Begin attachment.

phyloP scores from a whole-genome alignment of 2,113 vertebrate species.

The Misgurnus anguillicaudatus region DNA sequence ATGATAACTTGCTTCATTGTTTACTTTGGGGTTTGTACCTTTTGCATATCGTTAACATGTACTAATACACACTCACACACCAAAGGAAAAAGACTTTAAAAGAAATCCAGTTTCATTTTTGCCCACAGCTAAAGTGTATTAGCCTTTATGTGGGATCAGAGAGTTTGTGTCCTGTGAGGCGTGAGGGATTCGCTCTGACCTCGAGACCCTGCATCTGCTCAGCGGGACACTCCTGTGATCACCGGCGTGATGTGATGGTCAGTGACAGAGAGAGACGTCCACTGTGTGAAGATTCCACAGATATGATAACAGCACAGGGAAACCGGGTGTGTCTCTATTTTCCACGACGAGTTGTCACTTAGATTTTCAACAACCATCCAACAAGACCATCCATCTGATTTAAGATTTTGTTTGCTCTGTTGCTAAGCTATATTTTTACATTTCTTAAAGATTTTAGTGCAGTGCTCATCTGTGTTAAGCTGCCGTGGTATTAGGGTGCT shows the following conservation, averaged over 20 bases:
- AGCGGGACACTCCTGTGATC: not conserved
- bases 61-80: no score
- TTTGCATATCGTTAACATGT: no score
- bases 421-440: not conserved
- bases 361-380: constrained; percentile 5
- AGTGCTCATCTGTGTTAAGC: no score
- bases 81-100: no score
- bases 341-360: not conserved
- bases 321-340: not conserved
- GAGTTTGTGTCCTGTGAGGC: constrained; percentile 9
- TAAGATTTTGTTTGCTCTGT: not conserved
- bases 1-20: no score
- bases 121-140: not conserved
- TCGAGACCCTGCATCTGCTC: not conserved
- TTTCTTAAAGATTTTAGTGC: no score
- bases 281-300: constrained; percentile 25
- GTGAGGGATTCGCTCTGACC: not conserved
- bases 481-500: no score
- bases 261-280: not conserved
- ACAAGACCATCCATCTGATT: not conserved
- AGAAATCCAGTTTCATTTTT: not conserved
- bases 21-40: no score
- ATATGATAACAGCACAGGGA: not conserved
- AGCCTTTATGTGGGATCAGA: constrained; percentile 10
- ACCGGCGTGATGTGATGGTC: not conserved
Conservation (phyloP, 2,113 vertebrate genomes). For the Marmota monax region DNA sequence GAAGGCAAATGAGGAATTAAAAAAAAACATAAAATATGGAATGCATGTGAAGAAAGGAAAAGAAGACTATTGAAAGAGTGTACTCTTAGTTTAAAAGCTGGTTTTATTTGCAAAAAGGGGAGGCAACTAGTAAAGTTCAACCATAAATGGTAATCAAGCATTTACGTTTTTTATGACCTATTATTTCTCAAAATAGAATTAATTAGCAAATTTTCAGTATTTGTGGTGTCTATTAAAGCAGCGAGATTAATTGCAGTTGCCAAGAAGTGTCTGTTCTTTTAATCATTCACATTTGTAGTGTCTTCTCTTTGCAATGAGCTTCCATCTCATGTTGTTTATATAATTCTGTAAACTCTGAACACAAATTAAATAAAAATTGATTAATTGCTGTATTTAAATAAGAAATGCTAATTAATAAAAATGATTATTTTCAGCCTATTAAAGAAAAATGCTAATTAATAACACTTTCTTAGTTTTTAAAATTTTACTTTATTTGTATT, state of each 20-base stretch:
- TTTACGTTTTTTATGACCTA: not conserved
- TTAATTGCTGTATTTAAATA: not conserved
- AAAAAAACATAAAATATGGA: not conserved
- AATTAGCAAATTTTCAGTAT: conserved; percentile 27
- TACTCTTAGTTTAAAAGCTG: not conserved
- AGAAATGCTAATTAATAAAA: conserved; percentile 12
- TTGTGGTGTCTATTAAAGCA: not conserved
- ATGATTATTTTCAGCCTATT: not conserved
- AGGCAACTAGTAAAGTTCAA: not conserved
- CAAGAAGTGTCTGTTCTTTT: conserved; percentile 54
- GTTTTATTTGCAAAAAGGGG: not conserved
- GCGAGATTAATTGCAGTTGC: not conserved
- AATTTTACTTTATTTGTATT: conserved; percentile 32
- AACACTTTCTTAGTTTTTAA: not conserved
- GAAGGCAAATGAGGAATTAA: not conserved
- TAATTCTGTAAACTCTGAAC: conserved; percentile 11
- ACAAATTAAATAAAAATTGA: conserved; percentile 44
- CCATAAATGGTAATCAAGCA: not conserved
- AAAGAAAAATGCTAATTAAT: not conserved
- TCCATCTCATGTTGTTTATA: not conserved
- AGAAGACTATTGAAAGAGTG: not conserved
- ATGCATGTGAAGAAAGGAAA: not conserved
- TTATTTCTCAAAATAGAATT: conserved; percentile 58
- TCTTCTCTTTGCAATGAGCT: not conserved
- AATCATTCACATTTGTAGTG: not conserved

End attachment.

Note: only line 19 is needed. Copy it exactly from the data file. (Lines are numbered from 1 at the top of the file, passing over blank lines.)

- GTGAGGGATTCGCTCTGACC: not conserved